Aleteia logoAleteia logo
Friday 25 June |
Saint of the Day: Bl. John the Spaniard
home iconSpirituality
line break icon

O Oriens! O Dayspring: Tonight we surrender what is dark within us


Elizabeth Scalia - published on 12/21/16

Darkness only has consolation for us if we are seeking separation

O Oriens, splendor lucis æternæ, et sol justitiæ: veni, et illumina sedentes in tenebris, et umbra mortis.O Dawn of the East, Brightness of the Light Eternal and Sun of Justice, come and enlighten them that sit in darkness and in the shadow of death.

Some of our favorite passages in Scripture have to do with light:

And God said, “Let there be light,” and there was light. (Genesis 1:3) “Your word is a lamp unto my feet, and a light upon my path…” (Psalm 119:105) “In the tender compassion of our God the dawn from on high shall break upon us, to shine on those who dwell in darkness and the shadow of death, and to guide our feet into the way of peace.” (Luke 1:79) “The people in darkness have seen a great light…” (Matthew 4:16)

Why do we like these phrases so well that they bubble up within us with the barest prompting? We don’t even know how that happened — we haven’t purposely committed them to memory — and yet, there they are.

“You are the light of the world…so let your light so shine before men…” (Matthew 5:14) “A light shines in the darkness, and the darkness has not overcome it.” (John 1:5)

As children we were afraid of the dark, partly because of our imaginations, certainly, but perhaps also because darkness meant separation. Alone in the dark, we have no parent beside us, and shadows loom about what is familiar until we can no longer recognize it. Darkness is disorienting. The flowers that follow the sun simply close up, when darkness comes.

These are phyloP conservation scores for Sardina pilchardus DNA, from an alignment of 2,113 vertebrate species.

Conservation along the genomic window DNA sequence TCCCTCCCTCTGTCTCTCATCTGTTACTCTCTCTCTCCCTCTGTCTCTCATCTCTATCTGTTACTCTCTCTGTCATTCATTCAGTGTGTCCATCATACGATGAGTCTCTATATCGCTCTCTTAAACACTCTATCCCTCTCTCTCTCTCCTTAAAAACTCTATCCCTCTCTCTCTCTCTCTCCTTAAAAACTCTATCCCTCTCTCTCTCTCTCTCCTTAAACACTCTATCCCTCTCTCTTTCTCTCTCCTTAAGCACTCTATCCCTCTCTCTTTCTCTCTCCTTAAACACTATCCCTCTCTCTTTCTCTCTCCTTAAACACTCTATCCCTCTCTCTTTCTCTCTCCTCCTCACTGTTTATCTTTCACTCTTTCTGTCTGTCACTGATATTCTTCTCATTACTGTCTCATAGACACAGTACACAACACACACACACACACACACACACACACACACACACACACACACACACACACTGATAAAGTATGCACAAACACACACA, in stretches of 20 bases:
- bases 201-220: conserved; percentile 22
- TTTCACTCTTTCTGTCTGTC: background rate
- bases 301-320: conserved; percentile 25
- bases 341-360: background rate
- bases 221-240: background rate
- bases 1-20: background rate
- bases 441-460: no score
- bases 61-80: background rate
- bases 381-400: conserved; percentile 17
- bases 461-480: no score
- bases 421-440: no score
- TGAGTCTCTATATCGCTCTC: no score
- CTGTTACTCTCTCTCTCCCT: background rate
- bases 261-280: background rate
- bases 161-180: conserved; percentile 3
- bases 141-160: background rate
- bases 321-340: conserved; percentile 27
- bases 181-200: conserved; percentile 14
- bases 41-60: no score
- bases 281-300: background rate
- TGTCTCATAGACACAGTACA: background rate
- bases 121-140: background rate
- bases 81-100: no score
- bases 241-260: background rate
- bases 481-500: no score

Darkness only has consolation for us if we are seeking separation. The separation can be benign, as in the necessary, restorative sleep that releases us from the stressful day, or it can be deliberate, because we are trying to find safety, or it can be malignant, because we are doing what is wrong in the sight of God, and (usually) the world, too. Darkness is for isolation, or division or apart-ness. It can oppose the light, or expose the light, but it can never be the light we seek when we are awake, when we are safe, when we are living rightly.

No wonder December 21, with its long, overlong night, is the day we call out O Oriens, O Light, come! Depart not from us. We know to whom it is we truly belong, and we invite him to hurry back to us, separated from us no longer: O Radiant Dawn, splendor of eternal light, sun of justice: come, shine on those who dwell in darkness and the shadow of death.

Tonight, we surrender that darkness we still hold within, that there will be nothing but light between us and the one who is Light itself.

Support Aleteia!

If you’re reading this article, it’s thanks to the generosity of people like you, who have made Aleteia possible.

Here are some numbers:

  • 20 million users around the world read every month
  • Aleteia is published every day in seven languages: English, French, Italian, Spanish, Portuguese, Polish, and Slovenian
  • Each month, readers view more than 50 million pages
  • Nearly 4 million people follow Aleteia on social media
  • Each month, we publish 2,450 articles and around 40 videos
  • We have 60 full time staff and approximately 400 collaborators (writers, translators, photographers, etc.)

As you can imagine, these numbers represent a lot of work. We need you.

Support Aleteia with as little as $1. It only takes a minute. Thank you!

Daily prayer
And today we celebrate...

Top 10
Philip Kosloski
Padre Pio’s favorite prayer of petition
Philip Kosloski
Prayers to be said at the elevation of the host at Mass
Eric Clapton, Luciano Pavarotti, East London Gospel Choir
J-P Mauro
Hear Clapton and Pavarotti sing a prayer to the “Holy Mothe...
Bret Thoman, OFS
What Padre Pio saw in the Spanish Flu of 1918
Theresa Civantos Barber
Celebrate “summer Christmas” with these 5 traditions ...
Cecilia Zinicola
The best method for transforming annoyance and frustration
John Burger
Parents of Amazon CEO donate $12 million to Catholic school
See More
Get Aleteia delivered to your inbox. Subscribe here.